Hunting Antelope by Smell
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Hunting Antelope By Smell:

During the Mexican American War, Jim Beckwourth was engaged as a spy, interpreter and guide for the United States Army during action in the region around Santa Fe.  On Beckwourth's first day in camp, the common soldier's fare was spread for dinner.  This food didn't look any too appetizing to Beckwourth, so he informed his commander, Colonel Willock, that he was going to go out and kill an antelope for dinner.  The Colonel proclaimed that there wasn't an antelope within ten miles of the camp, that his soldiers had scoured the entire country without seeing one.  Beckwourth assured the  Colonel that he could felt sure he could find one.  As Beckwourth was preparing to set out, the Colonel decided to accompany Beckwourth.  The two men started out, keeping to the trail for about a half mile from camp, where Beckwourth discovered the tracks of three antelope which had just passed by, going in the direction of a nearby hill.  The Colonel did not see the tracks and Beckwourth omitted pointing them out.  A dozen or so steps beyond the tracks, Beckwourth suddenly stopped, throwing back his head and sniffing about like a dog scenting it's prey.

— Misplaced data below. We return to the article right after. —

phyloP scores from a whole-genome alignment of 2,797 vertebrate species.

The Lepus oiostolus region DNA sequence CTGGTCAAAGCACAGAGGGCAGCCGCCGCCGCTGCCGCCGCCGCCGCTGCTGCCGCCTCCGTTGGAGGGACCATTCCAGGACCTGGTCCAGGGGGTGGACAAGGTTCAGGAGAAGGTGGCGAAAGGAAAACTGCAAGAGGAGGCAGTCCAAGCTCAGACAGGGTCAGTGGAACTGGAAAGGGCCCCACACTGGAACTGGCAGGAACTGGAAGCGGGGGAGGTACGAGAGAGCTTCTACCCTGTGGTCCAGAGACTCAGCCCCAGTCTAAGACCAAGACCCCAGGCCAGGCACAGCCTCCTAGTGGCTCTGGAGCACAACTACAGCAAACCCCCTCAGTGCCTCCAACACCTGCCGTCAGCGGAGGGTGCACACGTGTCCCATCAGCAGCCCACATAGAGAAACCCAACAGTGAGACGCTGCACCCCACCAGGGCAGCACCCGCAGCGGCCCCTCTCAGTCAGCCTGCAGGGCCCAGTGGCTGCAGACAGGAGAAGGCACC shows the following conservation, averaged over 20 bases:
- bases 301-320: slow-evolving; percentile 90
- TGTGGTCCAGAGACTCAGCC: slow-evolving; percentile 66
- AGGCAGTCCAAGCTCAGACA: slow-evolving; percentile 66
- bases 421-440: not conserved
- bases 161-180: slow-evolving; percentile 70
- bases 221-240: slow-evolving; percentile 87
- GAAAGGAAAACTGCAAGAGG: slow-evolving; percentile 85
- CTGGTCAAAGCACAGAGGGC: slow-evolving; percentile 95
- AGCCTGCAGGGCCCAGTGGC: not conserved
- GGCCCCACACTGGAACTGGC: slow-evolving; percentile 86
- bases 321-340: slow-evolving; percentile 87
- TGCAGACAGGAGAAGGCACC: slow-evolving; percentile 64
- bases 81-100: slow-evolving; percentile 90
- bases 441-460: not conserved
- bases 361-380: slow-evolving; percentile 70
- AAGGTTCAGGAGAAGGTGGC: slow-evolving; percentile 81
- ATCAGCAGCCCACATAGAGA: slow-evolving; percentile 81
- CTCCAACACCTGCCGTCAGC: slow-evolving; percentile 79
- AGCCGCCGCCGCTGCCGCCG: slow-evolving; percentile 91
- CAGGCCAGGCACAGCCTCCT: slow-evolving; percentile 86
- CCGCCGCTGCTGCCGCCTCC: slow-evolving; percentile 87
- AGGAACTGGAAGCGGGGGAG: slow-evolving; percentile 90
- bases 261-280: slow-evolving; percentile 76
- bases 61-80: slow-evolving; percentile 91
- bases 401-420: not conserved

"What the dickens are you sniffing so for?" asked the Colonel.

"I'm sure that I smell an antelope" responded Beckwourth. 

"You smell antelope!" exclaimed the Colonel, "Why I can smell nothing."

"Well Colonel, there are antelopes close by, I know, for my smellers never yet deceived me!" responded Beckwourth. 

Beckwourth suggested that the men split up to hunt for the antelope that he could "smell."  He suggested a route for the Colonel, which in all probability would cause the startled antelope to run in the direction that Beckwourth was taking.  By and by, the antelope came by Beckwourth and he shot one. At the sound of the shot, the Colonel hurried over to see what had been shot. There on the ground, beyond all dispute, and to the utter astonishment of the Colonel was an antelope. 

"And you smelled him", pondered the Colonel, "Well I must confess, your olfactory nerves beat those of any man I ever yet fell in with." 


This story was taken from the Life and Adventures of James P. Beckwourth, by Beckwourth, James P, published by Harper and Brothers, 1856.  Many other editions. 

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